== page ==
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I need some help automating some tasks in XP. Most of them are of console nature. Now in Linux this probably wouldn't be too difficult to pull off but I'm not too acquainted with Windows automation capabilities. There are couple of scripts I need. I presume there are ways to script this in Windows 7 using Microsoft-DOS but I'm unsure. Just to be clear I'm merely listing what I would need to be done, so you know what feature set I require, I'm not asking to write scripts for me.

Script #1
1. Zip folder
2. Add the rest of the folder including the previous zip into SVN.
3. Open Zip and overwrite some folder.

Script #2
1. Copy file to a specific folder
2. Execute that file in a browser

So what tool would allow me to automate these tasks?

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There are endless number of tools. I guess the question is what are you trying to do?? – surfasb Nov 15 '11 at 8:25
up vote 3 down vote accepted

The inbuilt Task Scheduler will allow you to do all that easily (I'm presuming you know how to write simple batch scripts?). In Windows 7 it's accessible through Administrative Tools.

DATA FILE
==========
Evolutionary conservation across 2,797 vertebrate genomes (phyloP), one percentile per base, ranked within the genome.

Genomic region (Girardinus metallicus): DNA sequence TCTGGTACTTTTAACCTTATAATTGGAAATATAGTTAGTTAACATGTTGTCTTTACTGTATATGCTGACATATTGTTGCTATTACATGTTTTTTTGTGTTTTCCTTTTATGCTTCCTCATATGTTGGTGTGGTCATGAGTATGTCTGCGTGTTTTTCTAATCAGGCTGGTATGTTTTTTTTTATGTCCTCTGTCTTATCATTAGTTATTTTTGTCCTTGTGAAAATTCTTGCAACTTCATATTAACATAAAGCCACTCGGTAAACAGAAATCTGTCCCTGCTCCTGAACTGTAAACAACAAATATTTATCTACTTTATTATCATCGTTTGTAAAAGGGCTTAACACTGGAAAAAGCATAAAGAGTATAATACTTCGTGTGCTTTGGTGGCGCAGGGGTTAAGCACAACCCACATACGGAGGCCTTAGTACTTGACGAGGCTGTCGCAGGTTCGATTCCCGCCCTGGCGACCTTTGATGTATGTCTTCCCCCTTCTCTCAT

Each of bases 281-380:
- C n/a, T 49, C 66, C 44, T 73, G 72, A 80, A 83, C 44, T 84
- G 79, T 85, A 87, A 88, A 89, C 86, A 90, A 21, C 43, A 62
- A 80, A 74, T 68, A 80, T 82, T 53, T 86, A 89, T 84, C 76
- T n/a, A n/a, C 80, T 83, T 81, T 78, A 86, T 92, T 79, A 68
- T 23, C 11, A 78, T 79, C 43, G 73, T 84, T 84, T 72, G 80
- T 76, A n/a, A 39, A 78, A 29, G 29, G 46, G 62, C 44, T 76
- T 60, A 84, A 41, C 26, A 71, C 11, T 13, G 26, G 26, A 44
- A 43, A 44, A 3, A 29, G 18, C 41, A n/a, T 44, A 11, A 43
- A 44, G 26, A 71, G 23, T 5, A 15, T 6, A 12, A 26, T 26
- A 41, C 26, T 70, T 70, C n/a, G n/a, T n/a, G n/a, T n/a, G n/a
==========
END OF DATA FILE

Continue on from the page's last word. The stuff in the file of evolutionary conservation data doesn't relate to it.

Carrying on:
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Only superficially, I know echo and calling programs from command line. Toss a few links about more advanced stuff (e.g. zipping/extracting files in Windows 7) and I'll consider this answered. – Daniel Fath Jul 17 '11 at 16:27
This is a great resource for using 7zip from the command line: You should be able to just run eg. path_to_firefox.exe <filename>. – Andrew Moss Jul 18 '11 at 7:15

If you expect to be automating windows on a regular basis (or even if not really) it would probably be worth the effort to learn Powershell. It is the scripting language that MS plans to move to for automation. Most current MS products (including Operating Systems) already support it and MS has committed to making as many future products as possible support easy automation via Powershell.

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You could also use the Scripting host along with VBScript or JScript. – surfasb Nov 15 '11 at 8:24
You could do that. The only drawback is that you would be spending your time learning technology that MS has said they will no longer be improving as opposed to learning a technology that they have said they will be improving moving forward. – EBGreen Nov 15 '11 at 15:41

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